RIDGEFIELD — Whose park is it, anyway?
Abrams Park, Ridgefield’s largest public greenspace and recreational area, is the site of a miniature turf battle: Little Leaguers versus canine cavorters.
Fenced, upgraded Little League fields have drawn dog lovers hungry for an off-leash area; dogs running in the baseball diamonds have spurred league officials to padlock their gates for the time being.
“We’re not anti-dog,” said Ridgefield Little League board member Joseph Vance. “We’re just saying our fields are not a dog park.”
“We are absolutely pro-Little League,” said dog lover John Schiessl. “That’s not the issue here. In the end, it’s a matter of public versus private.”
The city of Ridgefield, meanwhile, is hunting for real estate for an actual dog park, said public works director Steve Wall.
A contract between the city of Ridgefield and the Ridgefield Little League gives the private, nonprofit ball club first priority for field use during the Little League season (Feb. 1 through July 15 and Sept. 1 through Oct. 30) in exchange for upkeep and maintenance. Taxpayers don’t shoulder any burden for development and maintenance of the fields.
RLL has invested “literally hundreds of man hours and thousands of dollars preparing and maintaining and upgrading” three baseball diamonds in the 11-acre park, said Vance, who is also RLL’s umpire-in-chief. The work has included trucking in sand and ensuring decent drainage for the infields, he said.
“Infields are particularly sensitive,” said Vance. “That’s why you don’t run around on them when they’re wet. It chews them up, and it’s a dickens to fix.”
So the league was not happy to learn, last autumn, that a handful of area dog lovers had decided the conveniently fenced fields are perfect de facto dog runs. Unlike the greater Vancouver area, which boasts several official dog parks — at Pacific Community Park, Hockinsion Meadows Community Park, the Bonneville Power Administration’s Ross Complex — Ridgefield has no designated off-leash area for dogs. And it does have a leash law.
Around Thanksgiving last year, generic DOGS ON LEASHES signs at Abrams Park were superseded by padlocks on the Little League field gates. The folks who’d been bringing their dogs by to enjoy a bit of enclosed freedom were caught off guard. They’d received no word of complaints or problems from the city or the Little League.
“When the locks went on, nobody knew what was going on,” said dog owner David Dunn. “There should have been some kind of discussion.”
Vance thinks that’s ridiculous. “The field should not be used as a dog park. It’s not an appropriate mixed use. The locks are a temporary response to people violating the (leash) law,” he said.
“(T)he use of the ball fields as an off-leash area has caused some significant concern by the RLL that the money, time and effort they’ve invested in the ball fields is being impacted,” public works director Wall wrote in an email. “The fields have been locked by the RLL in an effort to prevent damage to the fields and to protect the years of investment in the fields.”
Dunn calls the damage minimal.
“You can see how much damage the dogs have done — it’s basically nothing,” said Dunn, who believes deer and other wildlife have hurt the fields more than pet dogs. He added that dog lovers who use the diamonds are conscientious about cleaning up after their pooches.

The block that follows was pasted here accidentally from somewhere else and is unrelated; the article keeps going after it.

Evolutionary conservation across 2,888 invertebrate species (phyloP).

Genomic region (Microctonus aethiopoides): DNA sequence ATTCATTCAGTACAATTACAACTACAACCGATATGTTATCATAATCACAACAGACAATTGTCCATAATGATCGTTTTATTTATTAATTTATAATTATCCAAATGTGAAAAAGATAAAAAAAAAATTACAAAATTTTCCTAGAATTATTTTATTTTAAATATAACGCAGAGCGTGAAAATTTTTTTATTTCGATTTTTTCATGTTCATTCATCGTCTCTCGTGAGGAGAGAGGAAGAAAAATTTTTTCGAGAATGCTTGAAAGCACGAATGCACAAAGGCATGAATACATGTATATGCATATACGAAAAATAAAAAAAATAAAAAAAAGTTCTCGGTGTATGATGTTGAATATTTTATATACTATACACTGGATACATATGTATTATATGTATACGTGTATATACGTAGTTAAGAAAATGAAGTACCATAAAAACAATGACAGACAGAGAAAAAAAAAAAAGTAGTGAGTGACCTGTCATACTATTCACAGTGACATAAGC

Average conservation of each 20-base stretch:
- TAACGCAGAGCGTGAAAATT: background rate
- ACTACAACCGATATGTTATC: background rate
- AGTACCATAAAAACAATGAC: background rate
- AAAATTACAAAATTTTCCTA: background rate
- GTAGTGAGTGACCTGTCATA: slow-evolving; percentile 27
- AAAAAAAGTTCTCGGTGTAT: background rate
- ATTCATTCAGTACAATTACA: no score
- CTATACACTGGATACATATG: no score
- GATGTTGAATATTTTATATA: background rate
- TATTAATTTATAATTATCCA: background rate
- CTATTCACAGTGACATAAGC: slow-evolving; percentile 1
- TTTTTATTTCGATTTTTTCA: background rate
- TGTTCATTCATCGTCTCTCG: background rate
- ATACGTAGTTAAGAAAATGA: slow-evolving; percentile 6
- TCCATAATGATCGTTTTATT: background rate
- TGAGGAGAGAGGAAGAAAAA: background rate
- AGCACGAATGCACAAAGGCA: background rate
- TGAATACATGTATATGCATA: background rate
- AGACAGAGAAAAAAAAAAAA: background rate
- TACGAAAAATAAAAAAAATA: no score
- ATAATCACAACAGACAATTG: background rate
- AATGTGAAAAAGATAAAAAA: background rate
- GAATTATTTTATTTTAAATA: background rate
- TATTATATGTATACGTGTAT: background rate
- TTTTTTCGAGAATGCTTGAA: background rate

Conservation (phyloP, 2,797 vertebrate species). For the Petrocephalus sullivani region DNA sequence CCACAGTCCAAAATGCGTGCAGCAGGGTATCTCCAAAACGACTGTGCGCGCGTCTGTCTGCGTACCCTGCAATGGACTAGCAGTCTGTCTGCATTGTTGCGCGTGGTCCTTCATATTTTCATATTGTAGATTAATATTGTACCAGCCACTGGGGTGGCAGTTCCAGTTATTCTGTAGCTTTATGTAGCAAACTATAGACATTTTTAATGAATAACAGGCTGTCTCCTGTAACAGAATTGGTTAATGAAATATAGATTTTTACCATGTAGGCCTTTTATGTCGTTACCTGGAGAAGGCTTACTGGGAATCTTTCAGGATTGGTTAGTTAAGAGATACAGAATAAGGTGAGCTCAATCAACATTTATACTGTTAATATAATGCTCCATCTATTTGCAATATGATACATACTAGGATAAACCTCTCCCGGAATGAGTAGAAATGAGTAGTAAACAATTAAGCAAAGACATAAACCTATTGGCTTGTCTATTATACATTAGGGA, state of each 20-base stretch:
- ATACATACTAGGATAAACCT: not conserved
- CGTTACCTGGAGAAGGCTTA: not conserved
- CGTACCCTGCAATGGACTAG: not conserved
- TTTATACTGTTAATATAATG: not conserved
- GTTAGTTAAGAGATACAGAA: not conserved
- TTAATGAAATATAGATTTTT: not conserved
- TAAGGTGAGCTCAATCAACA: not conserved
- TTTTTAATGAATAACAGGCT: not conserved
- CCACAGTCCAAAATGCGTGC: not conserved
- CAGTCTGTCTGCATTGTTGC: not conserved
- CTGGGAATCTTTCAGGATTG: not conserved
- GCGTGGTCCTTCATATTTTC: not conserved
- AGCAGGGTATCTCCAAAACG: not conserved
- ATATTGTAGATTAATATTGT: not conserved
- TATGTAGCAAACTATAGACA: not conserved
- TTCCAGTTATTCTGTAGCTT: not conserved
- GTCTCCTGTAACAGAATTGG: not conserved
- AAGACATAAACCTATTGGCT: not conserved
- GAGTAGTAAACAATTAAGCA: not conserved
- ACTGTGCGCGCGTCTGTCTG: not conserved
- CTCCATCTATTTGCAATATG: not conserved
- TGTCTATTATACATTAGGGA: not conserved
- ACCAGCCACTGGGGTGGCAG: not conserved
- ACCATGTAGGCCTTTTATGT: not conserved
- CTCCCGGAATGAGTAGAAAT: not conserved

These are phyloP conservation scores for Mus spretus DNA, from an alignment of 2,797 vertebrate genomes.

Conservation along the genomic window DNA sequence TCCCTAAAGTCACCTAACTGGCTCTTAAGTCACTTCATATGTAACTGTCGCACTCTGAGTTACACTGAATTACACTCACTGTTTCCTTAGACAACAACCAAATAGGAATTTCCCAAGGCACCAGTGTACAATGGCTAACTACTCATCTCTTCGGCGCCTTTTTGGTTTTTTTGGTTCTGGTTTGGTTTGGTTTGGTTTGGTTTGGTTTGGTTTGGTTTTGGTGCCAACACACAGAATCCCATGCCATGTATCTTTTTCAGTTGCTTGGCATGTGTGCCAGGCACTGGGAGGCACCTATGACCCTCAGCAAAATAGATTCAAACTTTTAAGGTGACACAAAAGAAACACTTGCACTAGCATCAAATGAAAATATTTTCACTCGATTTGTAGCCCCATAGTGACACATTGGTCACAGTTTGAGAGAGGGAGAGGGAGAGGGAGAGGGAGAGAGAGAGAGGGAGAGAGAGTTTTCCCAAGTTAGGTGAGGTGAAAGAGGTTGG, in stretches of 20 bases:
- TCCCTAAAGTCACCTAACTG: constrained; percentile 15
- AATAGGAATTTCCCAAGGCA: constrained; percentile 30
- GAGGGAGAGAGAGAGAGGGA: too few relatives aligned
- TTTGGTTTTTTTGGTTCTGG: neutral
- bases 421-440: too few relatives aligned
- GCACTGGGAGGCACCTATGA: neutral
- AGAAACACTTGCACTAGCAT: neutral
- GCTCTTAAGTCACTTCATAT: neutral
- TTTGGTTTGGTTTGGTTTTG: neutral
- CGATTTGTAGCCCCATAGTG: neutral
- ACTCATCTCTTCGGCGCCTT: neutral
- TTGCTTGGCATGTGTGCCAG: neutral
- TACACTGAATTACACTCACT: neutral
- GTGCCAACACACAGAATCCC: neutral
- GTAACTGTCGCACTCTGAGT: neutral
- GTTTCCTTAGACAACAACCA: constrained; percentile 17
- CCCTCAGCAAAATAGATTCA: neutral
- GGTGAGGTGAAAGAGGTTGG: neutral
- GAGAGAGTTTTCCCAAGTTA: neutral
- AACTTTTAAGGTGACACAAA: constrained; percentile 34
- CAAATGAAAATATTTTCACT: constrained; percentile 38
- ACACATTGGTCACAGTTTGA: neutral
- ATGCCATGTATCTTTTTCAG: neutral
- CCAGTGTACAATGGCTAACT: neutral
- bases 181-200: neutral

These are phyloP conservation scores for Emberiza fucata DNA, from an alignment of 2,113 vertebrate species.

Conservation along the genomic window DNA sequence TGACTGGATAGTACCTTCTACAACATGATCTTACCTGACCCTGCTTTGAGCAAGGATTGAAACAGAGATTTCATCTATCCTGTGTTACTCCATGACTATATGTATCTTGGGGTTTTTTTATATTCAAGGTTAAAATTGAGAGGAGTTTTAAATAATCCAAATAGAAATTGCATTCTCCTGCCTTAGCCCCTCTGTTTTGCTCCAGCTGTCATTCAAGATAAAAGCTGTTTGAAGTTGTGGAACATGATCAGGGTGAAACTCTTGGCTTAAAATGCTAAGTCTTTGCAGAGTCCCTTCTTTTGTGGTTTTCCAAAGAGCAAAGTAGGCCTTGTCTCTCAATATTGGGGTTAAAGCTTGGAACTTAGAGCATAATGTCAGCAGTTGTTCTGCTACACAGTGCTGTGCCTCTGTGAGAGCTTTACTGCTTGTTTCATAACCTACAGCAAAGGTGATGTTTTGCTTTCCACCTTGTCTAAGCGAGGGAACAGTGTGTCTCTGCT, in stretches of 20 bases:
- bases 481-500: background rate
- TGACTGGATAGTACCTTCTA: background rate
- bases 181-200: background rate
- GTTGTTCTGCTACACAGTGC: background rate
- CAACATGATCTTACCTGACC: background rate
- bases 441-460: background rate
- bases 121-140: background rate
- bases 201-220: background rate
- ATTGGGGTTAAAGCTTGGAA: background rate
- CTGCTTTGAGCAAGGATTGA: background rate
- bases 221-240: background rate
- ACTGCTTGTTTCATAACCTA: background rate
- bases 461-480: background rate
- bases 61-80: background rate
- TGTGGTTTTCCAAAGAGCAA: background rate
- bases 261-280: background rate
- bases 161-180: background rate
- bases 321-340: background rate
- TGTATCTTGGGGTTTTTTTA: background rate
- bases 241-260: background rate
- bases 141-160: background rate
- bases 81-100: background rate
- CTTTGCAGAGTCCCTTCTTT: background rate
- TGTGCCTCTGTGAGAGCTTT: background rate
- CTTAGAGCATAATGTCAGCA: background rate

Vance isn’t interested. “Somebody
might say, ‘I will be respectful and responsible,’ but once you open it up, how do you police that?” he said.
Dunn and other dog lovers who gathered at Abrams Park on a recent Saturday morning — the baseball diamonds were locked — said their point is greater than running dogs. The park is public property, they said; it may boast improvements the Little League has added — but the land it’s all sitting upon remains public land.
“A significant amount” of the 11-acre park has been “blocked off from the public,” Dunn said. Since the fields now are always locked, Dunn pointed out, a measure supposedly aimed at dogs is keeping out everybody at all times — except the Little League. Nobody else can use the field without hopping the fence.
“It’s supposed to be everybody’s park,” Dunn said. “But they basically view this as their private property. As a taxpayer, that bothers me. It’s a major issue.”
Vance dismissed that logic, too. Just because land belongs to the public, he said, doesn’t mean it can’t be regulated for its own protection. The locks at Abrams Park won’t be there forever, he promised — but they are necessary now. It’s no different than when a public bathroom or playground gets closed because of persistent vandalism, he said. The whole public loses out because of the actions of a few.
“The locks are in response to people running their dogs, which is illegal,” he said. “There is no plan to permanently lock the fields. Nobody is trying to privatize Abrams Park.”
Official dog park sought
A solution may be on the horizon. Since this matter got some notice in a Columbian “What’s Up With That?” column last month, town officials — including the parks board and Mayor Ron Onslow — have stepped up their efforts to find a real dog park in Ridgefield.
Dog lovers The Columbian met with that Saturday were hopeful about a western corner of Abrams Park — to your left as you drive in — but Wall said that’s unlikely because it’s not part of the park’s official master plan.
“I won’t say it’s impossible, but we’re going to talk about lots of different properties and what we might be looking for,” he said of upcoming discussions with the dog lovers. Meanwhile, he added, it must also be emphasized that Ridgefield does have a leash law.